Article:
MAY 22, 1997
After much speculation, the U.S. Air Force has announced it will grant a general discharge to First Lt. Kelly Flinn rather than the honorable discharge she requested. But she will no longer face court martial charges of adultery and disobeying orders. After this background report, Jim Lehrer leads a discussion about the charges and the way the military handled the media attention.
JIM LEHRER: The Flinn decision is our lead story tonight. A short while ago Air Force Secretary Sheila Widnall explained her decision. Court martial charges of adultery, disobeying an order, and lying against Lt. Kelly Flinn will be dropped, but she will be discharged from the Air Force with a less than honorable discharge. Here's an excerpt from the Secretary's news conference at the Pentagon in Washington.
A RealAudio version of this segment is available.
May 22, 1997:
Jim Lehrer leads a discussion on how the Air Force handled Lt. Flinn's case.
May 14, 1997:
A discussion of the military's laws against adultery.
April 30, 1997:
A discussion of mixed-gender training in the military.
April 29, 1997:
Staff Sgt. Simpson is convicted of raping trainees while at the Army's Arberdeen Proving Ground.
March 6, 1997:
Senator Rick Santorum (R-PA) discusses the state of the military investigation into the sexual misconduct.
February 4, 1997:
Senators Chuck Robb (D-VA) and Olympia Snowe (R-ME) discuss whether the military is doing what it can to protect the women who protect our country.
April 4, 1996:
A NewsHour discussion of Women in the Military.
Browse the Online NewsHour's military coverage.
U.S. Air Force Web site on Discrimination and Sexual Harassment Policies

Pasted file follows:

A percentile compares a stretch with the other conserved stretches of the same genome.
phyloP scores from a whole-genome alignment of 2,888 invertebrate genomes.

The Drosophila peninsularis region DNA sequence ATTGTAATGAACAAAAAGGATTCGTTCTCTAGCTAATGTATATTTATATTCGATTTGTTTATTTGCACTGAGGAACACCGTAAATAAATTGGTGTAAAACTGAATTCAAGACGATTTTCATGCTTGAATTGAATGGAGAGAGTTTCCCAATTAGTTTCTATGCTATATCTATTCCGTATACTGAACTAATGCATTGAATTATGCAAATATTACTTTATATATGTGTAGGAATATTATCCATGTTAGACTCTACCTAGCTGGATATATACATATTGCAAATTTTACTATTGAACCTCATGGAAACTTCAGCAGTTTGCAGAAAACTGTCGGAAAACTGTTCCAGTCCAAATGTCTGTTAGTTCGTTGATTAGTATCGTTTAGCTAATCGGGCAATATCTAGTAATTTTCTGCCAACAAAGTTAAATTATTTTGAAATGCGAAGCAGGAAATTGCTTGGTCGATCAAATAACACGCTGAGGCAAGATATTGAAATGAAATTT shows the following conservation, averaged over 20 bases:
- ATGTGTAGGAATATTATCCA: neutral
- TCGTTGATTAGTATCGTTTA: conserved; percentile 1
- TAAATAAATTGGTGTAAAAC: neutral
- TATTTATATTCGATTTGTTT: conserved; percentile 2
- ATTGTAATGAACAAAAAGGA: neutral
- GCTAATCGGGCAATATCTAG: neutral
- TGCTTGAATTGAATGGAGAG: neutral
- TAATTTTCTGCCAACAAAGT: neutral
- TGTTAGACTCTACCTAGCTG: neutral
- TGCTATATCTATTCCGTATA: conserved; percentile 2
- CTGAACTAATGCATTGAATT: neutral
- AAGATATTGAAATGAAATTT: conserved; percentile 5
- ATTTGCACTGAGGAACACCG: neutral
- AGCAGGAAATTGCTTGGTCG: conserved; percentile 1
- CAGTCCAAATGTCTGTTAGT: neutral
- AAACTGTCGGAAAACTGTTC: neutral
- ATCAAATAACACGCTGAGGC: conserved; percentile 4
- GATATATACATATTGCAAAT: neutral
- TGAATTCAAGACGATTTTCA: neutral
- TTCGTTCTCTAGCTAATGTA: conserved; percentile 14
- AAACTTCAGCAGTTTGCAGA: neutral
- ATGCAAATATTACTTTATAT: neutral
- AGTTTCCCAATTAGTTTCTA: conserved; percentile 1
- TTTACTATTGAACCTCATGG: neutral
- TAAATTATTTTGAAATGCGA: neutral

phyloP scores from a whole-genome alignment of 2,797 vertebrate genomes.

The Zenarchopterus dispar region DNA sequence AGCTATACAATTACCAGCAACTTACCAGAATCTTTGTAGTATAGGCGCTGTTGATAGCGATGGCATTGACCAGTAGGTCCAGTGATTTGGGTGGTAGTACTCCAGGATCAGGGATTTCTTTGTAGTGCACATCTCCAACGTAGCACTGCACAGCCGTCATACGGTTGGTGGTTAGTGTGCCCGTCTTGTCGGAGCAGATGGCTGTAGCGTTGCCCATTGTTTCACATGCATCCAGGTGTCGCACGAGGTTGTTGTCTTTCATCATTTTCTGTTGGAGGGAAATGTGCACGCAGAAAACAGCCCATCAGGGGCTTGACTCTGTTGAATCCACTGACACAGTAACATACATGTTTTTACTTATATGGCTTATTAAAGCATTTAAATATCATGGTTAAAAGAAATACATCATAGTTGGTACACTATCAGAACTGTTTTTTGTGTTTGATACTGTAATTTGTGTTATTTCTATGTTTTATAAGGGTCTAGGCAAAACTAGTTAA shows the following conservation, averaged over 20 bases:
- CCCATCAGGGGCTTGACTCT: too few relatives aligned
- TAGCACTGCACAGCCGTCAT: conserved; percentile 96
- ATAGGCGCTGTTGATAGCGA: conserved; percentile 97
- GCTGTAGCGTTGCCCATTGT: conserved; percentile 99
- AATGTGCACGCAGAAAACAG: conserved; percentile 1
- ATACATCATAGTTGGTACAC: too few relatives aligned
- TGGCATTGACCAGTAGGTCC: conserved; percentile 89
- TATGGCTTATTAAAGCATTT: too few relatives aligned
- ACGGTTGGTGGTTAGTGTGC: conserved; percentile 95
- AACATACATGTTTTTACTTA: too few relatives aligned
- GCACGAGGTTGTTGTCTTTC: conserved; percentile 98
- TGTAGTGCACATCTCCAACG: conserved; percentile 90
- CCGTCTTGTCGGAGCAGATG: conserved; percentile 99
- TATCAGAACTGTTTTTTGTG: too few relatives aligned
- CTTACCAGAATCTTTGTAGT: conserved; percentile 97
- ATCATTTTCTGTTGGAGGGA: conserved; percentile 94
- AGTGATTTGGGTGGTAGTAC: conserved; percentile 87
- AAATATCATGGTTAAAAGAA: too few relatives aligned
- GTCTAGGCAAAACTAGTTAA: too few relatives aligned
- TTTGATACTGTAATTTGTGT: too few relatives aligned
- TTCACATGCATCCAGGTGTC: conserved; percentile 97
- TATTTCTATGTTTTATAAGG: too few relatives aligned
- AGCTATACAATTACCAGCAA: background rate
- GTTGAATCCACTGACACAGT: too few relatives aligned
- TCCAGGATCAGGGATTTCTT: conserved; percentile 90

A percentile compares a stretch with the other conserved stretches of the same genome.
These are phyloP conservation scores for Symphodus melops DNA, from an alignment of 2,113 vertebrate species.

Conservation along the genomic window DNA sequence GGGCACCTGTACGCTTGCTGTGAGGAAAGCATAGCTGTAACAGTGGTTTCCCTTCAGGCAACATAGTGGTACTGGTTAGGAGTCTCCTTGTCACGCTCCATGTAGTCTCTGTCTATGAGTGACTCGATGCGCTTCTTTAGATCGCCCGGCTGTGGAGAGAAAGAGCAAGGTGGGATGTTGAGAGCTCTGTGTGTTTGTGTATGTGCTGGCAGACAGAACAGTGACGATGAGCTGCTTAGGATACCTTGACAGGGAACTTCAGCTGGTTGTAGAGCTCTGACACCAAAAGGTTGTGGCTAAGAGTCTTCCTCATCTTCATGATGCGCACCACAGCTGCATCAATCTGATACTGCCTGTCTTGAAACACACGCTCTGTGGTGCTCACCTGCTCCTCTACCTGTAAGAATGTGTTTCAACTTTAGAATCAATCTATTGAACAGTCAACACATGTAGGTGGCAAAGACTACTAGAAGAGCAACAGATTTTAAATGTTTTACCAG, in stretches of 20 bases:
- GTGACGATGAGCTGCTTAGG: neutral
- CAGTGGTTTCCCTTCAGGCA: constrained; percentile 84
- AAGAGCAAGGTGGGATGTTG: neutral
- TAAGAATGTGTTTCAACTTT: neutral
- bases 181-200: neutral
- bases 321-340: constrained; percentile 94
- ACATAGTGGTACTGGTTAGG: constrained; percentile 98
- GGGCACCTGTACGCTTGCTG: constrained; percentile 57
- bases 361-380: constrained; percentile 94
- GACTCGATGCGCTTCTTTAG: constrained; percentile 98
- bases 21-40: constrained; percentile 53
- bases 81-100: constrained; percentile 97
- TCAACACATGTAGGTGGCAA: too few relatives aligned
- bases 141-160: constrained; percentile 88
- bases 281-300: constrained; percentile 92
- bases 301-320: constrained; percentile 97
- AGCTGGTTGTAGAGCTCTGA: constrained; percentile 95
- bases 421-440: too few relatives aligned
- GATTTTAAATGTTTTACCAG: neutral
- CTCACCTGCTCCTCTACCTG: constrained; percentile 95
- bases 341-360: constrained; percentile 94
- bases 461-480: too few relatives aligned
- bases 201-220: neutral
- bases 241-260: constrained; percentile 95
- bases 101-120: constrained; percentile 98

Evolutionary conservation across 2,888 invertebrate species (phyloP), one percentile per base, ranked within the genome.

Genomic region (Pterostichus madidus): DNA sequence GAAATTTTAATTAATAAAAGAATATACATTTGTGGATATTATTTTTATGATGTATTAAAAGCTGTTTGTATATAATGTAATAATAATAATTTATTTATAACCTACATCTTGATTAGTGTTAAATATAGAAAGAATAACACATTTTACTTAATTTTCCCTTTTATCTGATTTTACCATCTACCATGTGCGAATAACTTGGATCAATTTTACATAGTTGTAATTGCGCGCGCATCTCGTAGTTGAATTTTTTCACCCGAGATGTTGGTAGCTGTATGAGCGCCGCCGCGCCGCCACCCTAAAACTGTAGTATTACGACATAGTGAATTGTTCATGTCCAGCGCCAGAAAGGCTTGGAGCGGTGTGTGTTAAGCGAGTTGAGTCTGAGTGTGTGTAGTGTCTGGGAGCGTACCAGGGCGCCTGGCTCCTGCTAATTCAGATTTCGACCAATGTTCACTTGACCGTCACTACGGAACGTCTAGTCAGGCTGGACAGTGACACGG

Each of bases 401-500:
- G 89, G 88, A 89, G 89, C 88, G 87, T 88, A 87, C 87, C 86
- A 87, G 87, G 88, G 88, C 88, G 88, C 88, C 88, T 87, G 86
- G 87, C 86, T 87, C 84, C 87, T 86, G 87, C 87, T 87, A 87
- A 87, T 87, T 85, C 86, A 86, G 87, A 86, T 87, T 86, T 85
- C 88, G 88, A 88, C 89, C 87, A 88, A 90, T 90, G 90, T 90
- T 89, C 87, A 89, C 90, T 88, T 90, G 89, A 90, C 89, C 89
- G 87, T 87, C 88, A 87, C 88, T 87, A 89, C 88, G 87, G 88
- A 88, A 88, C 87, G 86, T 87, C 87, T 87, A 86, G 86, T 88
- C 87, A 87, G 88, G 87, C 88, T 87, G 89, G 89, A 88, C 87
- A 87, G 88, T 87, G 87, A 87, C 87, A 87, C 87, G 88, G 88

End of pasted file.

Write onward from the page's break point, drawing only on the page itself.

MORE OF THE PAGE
SEC. SHEILA WIDNALL, Secretary of the Air Force: In reaching my decision to approve a resignation in lieu of trial and issue a general discharge. I considered all of the facts and circumstances of this case, including the nature of the charge against Lt. Flinn and the circumstances that led to the charges being brought against her. I considered the absolute requirement to maintain good order and discipline in the military and to protect the Air Force core values of integrity and obedience to orders. Finally, I considered carefully a need for a firm, just, and equitable disciplinary system that is administered even-handedly. But thank you very much, and I'd be pleased to answer people's questions.
REPORTER: This case, Kelly Flinn engendered a lot of sympathy from members of Congress who were extremely critical of the Air Force and how they handled the case. What is your reaction to that reaction?
SEC. SHEILA WIDNALL: Well, clearly, I focused on the fundamental underlying values in this case, the values of officership and the importance of integrity to the Air Force and our absolute need to maintain order and discipline. And those were the criteria that I used in reaching my decision.
REPORTER: The guidelines for general discharge, as your honorable conditions state, among other things, if a member of service has been honest and faithful, do you feel that Kelly Flinn's behavior meets that standard, and did you negotiate through intermediaries with Flinn in reaching today's decision?